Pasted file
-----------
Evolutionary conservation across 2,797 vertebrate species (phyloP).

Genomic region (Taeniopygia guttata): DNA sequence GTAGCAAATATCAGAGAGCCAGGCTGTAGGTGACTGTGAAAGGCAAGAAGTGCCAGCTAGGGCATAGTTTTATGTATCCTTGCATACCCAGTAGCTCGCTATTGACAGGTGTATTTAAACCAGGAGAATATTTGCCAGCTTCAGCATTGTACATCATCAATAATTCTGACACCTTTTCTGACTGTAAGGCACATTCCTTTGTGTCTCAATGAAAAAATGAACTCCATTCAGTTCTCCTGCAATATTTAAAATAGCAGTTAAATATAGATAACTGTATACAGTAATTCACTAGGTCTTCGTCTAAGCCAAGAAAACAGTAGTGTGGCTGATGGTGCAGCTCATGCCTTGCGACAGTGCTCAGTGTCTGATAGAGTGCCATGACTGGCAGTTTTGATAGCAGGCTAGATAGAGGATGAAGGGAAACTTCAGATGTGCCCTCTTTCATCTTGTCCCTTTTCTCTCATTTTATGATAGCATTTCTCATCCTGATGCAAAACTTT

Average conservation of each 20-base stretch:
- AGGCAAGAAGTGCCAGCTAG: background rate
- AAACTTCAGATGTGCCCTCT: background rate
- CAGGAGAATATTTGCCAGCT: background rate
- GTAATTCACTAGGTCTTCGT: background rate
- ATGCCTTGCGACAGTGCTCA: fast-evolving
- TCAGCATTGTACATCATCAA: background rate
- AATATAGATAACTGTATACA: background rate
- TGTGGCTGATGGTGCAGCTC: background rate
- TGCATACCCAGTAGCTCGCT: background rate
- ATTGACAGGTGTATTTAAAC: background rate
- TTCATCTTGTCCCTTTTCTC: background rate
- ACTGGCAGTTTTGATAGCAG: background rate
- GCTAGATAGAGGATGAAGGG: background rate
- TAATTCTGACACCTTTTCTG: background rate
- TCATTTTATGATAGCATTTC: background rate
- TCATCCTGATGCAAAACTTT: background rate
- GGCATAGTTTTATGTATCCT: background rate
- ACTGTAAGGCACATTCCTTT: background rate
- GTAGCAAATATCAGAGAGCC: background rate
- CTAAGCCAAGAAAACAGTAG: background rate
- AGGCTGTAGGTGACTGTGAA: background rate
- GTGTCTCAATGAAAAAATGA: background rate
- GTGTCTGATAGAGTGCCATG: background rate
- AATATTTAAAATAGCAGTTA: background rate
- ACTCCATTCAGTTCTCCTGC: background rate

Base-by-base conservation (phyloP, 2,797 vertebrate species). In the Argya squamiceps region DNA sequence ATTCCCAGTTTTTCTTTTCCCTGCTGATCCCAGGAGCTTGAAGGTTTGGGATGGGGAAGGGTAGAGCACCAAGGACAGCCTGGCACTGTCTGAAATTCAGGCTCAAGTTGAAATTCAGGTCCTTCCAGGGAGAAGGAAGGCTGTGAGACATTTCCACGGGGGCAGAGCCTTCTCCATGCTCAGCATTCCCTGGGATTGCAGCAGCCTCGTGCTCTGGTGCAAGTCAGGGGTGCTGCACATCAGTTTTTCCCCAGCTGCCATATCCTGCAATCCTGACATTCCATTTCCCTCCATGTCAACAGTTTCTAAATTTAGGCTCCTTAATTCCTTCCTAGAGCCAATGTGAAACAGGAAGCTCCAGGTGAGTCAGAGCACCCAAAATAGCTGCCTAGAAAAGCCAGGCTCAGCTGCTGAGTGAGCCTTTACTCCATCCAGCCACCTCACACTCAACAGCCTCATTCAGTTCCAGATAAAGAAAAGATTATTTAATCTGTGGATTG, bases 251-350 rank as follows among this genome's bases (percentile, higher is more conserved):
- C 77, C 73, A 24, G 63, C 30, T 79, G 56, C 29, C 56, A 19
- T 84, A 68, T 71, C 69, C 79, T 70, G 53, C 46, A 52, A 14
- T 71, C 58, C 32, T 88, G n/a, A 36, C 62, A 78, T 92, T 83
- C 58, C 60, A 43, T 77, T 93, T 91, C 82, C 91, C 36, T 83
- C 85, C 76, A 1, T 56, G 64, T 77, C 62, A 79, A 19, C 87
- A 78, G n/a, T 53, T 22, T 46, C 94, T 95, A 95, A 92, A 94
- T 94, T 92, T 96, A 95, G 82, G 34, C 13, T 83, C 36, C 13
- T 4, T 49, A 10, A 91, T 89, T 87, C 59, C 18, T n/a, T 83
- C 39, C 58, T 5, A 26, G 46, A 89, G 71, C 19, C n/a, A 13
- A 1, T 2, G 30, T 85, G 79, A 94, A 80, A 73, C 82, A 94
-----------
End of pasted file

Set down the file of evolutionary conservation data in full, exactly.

Evolutionary conservation across 2,797 vertebrate species (phyloP).

Genomic region (Taeniopygia guttata): DNA sequence GTAGCAAATATCAGAGAGCCAGGCTGTAGGTGACTGTGAAAGGCAAGAAGTGCCAGCTAGGGCATAGTTTTATGTATCCTTGCATACCCAGTAGCTCGCTATTGACAGGTGTATTTAAACCAGGAGAATATTTGCCAGCTTCAGCATTGTACATCATCAATAATTCTGACACCTTTTCTGACTGTAAGGCACATTCCTTTGTGTCTCAATGAAAAAATGAACTCCATTCAGTTCTCCTGCAATATTTAAAATAGCAGTTAAATATAGATAACTGTATACAGTAATTCACTAGGTCTTCGTCTAAGCCAAGAAAACAGTAGTGTGGCTGATGGTGCAGCTCATGCCTTGCGACAGTGCTCAGTGTCTGATAGAGTGCCATGACTGGCAGTTTTGATAGCAGGCTAGATAGAGGATGAAGGGAAACTTCAGATGTGCCCTCTTTCATCTTGTCCCTTTTCTCTCATTTTATGATAGCATTTCTCATCCTGATGCAAAACTTT

Average conservation of each 20-base stretch:
- AGGCAAGAAGTGCCAGCTAG: background rate
- AAACTTCAGATGTGCCCTCT: background rate
- CAGGAGAATATTTGCCAGCT: background rate
- GTAATTCACTAGGTCTTCGT: background rate
- ATGCCTTGCGACAGTGCTCA: fast-evolving
- TCAGCATTGTACATCATCAA: background rate
- AATATAGATAACTGTATACA: background rate
- TGTGGCTGATGGTGCAGCTC: background rate
- TGCATACCCAGTAGCTCGCT: background rate
- ATTGACAGGTGTATTTAAAC: background rate
- TTCATCTTGTCCCTTTTCTC: background rate
- ACTGGCAGTTTTGATAGCAG: background rate
- GCTAGATAGAGGATGAAGGG: background rate
- TAATTCTGACACCTTTTCTG: background rate
- TCATTTTATGATAGCATTTC: background rate
- TCATCCTGATGCAAAACTTT: background rate
- GGCATAGTTTTATGTATCCT: background rate
- ACTGTAAGGCACATTCCTTT: background rate
- GTAGCAAATATCAGAGAGCC: background rate
- CTAAGCCAAGAAAACAGTAG: background rate
- AGGCTGTAGGTGACTGTGAA: background rate
- GTGTCTCAATGAAAAAATGA: background rate
- GTGTCTGATAGAGTGCCATG: background rate
- AATATTTAAAATAGCAGTTA: background rate
- ACTCCATTCAGTTCTCCTGC: background rate

Base-by-base conservation (phyloP, 2,797 vertebrate species). In the Argya squamiceps region DNA sequence ATTCCCAGTTTTTCTTTTCCCTGCTGATCCCAGGAGCTTGAAGGTTTGGGATGGGGAAGGGTAGAGCACCAAGGACAGCCTGGCACTGTCTGAAATTCAGGCTCAAGTTGAAATTCAGGTCCTTCCAGGGAGAAGGAAGGCTGTGAGACATTTCCACGGGGGCAGAGCCTTCTCCATGCTCAGCATTCCCTGGGATTGCAGCAGCCTCGTGCTCTGGTGCAAGTCAGGGGTGCTGCACATCAGTTTTTCCCCAGCTGCCATATCCTGCAATCCTGACATTCCATTTCCCTCCATGTCAACAGTTTCTAAATTTAGGCTCCTTAATTCCTTCCTAGAGCCAATGTGAAACAGGAAGCTCCAGGTGAGTCAGAGCACCCAAAATAGCTGCCTAGAAAAGCCAGGCTCAGCTGCTGAGTGAGCCTTTACTCCATCCAGCCACCTCACACTCAACAGCCTCATTCAGTTCCAGATAAAGAAAAGATTATTTAATCTGTGGATTG, bases 251-350 rank as follows among this genome's bases (percentile, higher is more conserved):
- C 77, C 73, A 24, G 63, C 30, T 79, G 56, C 29, C 56, A 19
- T 84, A 68, T 71, C 69, C 79, T 70, G 53, C 46, A 52, A 14
- T 71, C 58, C 32, T 88, G n/a, A 36, C 62, A 78, T 92, T 83
- C 58, C 60, A 43, T 77, T 93, T 91, C 82, C 91, C 36, T 83
- C 85, C 76, A 1, T 56, G 64, T 77, C 62, A 79, A 19, C 87
- A 78, G n/a, T 53, T 22, T 46, C 94, T 95, A 95, A 92, A 94
- T 94, T 92, T 96, A 95, G 82, G 34, C 13, T 83, C 36, C 13
- T 4, T 49, A 10, A 91, T 89, T 87, C 59, C 18, T n/a, T 83
- C 39, C 58, T 5, A 26, G 46, A 89, G 71, C 19, C n/a, A 13
- A 1, T 2, G 30, T 85, G 79, A 94, A 80, A 73, C 82, A 94